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Popular sites caught sniffing user browser history

YouPorn nabbed in real-world privacy sting

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Boffins from Southern California have caught YouPorn.com and 45 other sites pilfering visitors' surfing habits in what is believed to be the first study to measure in-the-wild exploits of a decade-old browser vulnerability.

YouPorn, which fancies itself the YouTube of smut, uses JavaScript to detect whether visitors have recently browsed to PornHub.com, tube8.com and 21 other sites, according to the study. It tracked the 50,000 most popular websites and found a total of 46 other offenders, including news sites charter.net and newsmax.com, finance site morningstar.com and sports site espnf1.com.

“We found that several popular sites – including an Alexa global top-100 site – make use of history sniffing to exfiltrate information about users' browsing history, and, in some cases, do so in an obfuscated manner to avoid easy detection,” the report states. “While researchers have known about the possibility of such attacks, hitherto it was not known how prevalent they are in real, popular websites.”

To cover its tracks, YouPorn encodes its JavaScript to hide the sites it searches for and decodes it only when used. Other websites dynamically generate the snoop code to prevent detection by simple inspection. Still others rely on third-party history-stealing libraries from services that include interclick.com and meaningtool.com.

The scientists detected the history stealing by concocting their own version of Google's Chrome browser with a JavaScript information flow engine that “uses a dynamic source-to-source rewriting approach.”

The 46 sites exploit a widely known vulnerability that currently exists in all production version browsers except of Apple's Safari, which earlier this year became the first major browser to insulate users against the threat. Google Chrome, which is based on the same Webkit engine, soon followed. Beta versions of Mozilla Firefox and Microsoft Internet Explorer also fix the problem, but production versions of those browsers are still wide open.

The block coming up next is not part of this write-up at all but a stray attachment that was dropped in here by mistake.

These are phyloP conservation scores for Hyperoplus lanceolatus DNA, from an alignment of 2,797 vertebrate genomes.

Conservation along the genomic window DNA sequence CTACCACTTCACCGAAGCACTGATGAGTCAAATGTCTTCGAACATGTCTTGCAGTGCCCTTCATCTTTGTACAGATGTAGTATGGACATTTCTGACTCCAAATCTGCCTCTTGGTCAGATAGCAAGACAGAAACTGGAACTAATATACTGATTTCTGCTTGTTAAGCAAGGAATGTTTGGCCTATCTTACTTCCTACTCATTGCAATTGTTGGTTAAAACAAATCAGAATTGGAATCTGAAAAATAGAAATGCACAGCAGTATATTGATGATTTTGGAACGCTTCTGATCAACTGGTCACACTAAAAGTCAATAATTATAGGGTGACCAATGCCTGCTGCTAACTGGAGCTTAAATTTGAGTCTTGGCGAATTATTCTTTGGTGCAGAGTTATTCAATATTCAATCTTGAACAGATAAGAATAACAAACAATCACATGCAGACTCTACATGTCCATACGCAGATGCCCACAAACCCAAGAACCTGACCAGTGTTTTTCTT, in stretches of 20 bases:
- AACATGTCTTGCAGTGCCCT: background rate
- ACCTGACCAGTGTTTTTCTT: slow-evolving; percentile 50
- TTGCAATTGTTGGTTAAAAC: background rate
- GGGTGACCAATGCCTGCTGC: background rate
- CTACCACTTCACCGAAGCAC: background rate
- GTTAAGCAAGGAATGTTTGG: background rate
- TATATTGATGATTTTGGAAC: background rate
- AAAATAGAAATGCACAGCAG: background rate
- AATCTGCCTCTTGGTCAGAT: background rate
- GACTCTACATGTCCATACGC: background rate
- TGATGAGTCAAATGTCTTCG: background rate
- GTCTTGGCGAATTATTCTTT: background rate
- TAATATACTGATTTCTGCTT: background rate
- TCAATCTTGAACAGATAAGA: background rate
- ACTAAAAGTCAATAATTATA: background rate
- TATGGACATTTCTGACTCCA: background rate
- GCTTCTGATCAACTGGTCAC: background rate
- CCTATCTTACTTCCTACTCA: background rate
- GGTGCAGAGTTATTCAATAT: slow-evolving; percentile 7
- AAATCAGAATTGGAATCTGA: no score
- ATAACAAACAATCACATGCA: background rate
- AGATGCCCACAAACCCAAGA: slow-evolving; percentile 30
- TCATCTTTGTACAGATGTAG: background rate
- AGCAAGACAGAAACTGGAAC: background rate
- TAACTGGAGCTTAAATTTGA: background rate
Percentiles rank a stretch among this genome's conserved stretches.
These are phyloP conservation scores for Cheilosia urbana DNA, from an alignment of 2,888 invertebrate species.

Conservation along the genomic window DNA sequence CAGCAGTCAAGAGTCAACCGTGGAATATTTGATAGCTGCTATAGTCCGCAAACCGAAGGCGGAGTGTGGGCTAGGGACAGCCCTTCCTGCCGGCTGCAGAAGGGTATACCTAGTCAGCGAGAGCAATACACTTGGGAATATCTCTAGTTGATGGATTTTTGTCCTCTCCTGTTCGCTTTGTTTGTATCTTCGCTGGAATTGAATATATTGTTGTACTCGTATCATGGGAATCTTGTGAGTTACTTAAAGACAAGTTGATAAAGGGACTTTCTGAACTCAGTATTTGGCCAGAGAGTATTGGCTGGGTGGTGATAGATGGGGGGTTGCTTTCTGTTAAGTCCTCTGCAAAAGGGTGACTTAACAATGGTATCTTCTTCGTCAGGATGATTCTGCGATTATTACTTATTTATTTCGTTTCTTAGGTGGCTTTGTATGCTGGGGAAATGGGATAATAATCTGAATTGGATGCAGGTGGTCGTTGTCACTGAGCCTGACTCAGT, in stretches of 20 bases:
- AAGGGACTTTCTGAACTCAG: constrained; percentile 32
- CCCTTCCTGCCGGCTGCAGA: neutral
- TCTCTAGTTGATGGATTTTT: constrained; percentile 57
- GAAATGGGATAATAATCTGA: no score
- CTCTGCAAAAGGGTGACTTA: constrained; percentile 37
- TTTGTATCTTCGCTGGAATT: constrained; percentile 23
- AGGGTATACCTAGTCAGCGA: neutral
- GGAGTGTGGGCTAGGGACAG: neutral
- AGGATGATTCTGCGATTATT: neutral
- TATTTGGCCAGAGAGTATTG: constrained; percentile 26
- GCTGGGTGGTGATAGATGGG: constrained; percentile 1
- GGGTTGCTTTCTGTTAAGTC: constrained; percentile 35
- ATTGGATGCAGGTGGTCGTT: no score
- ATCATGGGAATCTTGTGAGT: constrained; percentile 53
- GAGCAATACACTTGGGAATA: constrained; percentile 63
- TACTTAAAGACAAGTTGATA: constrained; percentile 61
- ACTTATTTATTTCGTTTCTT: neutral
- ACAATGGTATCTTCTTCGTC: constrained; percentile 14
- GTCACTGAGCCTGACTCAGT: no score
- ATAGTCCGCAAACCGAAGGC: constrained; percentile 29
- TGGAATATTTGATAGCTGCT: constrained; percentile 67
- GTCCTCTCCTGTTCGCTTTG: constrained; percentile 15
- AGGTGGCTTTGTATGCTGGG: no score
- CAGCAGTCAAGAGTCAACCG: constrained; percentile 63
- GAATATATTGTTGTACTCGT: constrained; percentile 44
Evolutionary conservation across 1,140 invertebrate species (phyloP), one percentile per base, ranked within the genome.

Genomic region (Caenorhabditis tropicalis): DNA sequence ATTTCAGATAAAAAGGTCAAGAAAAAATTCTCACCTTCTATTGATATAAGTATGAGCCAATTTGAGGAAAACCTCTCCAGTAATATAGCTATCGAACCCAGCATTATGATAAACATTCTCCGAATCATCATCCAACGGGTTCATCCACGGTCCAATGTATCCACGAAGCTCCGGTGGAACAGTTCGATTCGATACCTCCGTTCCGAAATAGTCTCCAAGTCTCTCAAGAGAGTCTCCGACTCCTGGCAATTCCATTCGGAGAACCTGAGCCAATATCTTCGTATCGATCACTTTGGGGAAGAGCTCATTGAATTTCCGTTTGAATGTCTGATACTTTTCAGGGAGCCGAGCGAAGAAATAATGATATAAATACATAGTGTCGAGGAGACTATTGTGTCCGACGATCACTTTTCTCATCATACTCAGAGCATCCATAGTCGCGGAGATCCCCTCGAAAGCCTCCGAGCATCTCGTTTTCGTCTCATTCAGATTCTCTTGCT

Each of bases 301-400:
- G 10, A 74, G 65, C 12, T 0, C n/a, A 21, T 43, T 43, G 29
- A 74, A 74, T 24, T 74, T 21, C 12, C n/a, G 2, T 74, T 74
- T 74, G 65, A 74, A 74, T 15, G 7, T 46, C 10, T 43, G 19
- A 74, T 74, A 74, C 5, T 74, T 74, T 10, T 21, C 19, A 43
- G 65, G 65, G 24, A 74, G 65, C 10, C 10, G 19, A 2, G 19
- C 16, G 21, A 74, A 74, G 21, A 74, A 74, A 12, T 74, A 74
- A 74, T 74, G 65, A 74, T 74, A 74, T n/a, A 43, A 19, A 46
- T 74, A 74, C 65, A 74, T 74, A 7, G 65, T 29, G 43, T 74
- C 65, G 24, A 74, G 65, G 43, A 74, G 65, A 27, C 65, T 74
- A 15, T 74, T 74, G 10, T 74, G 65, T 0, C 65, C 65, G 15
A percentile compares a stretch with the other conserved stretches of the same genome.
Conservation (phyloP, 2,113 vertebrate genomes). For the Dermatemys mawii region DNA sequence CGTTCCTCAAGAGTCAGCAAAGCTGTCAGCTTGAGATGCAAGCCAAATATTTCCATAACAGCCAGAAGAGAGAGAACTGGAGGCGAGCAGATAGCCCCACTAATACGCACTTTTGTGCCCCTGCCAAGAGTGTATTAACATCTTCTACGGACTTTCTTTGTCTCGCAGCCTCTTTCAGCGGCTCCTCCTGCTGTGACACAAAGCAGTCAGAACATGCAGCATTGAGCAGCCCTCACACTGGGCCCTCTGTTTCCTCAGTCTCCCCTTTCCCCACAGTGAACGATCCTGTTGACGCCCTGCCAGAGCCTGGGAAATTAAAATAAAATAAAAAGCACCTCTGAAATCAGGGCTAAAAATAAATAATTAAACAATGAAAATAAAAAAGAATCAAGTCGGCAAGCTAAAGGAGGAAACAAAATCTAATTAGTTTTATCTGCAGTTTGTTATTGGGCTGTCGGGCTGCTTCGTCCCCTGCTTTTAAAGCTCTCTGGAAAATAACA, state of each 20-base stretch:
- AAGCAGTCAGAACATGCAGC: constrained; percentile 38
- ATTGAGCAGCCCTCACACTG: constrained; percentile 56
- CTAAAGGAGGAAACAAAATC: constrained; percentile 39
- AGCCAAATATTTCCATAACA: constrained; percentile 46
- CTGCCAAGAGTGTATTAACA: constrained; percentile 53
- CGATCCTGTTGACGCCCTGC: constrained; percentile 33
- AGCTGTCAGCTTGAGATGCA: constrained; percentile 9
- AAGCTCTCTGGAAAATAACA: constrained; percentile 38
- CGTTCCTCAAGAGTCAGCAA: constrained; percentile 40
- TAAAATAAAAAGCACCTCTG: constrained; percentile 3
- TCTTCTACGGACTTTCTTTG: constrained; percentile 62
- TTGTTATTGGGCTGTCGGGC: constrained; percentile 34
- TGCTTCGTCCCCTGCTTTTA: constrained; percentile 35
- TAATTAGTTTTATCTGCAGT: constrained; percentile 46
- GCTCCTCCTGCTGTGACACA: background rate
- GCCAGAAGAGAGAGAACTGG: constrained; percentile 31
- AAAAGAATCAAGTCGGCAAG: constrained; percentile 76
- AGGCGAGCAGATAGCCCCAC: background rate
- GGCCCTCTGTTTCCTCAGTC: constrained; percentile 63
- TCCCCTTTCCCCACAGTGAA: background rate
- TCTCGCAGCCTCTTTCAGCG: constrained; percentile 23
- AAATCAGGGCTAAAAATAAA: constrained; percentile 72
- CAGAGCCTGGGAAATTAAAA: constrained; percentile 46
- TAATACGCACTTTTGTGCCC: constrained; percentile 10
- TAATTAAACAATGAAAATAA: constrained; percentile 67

The exploit works by using JavaScript to read cascading style sheet technologies included in virtually every browser that causes visited links to appear in purple rather than blue. Developers have known of the weakness for a decade or more but until recently said it couldn't be easily repaired without removing core functionality.

The study also detected code on sites maintained by Microsoft, YouTube, Yahoo and About.com that perform what the scientists called “behavioral sniffing.” They employ JavaScript that covertly tracks mouse movements on a page to detect what a user does after visiting it.

A PDF of the paper, which was written by Dongseok Jang, Ranjit Jhala, Sorin Lerner, and Hovav Shacham, is here. ®

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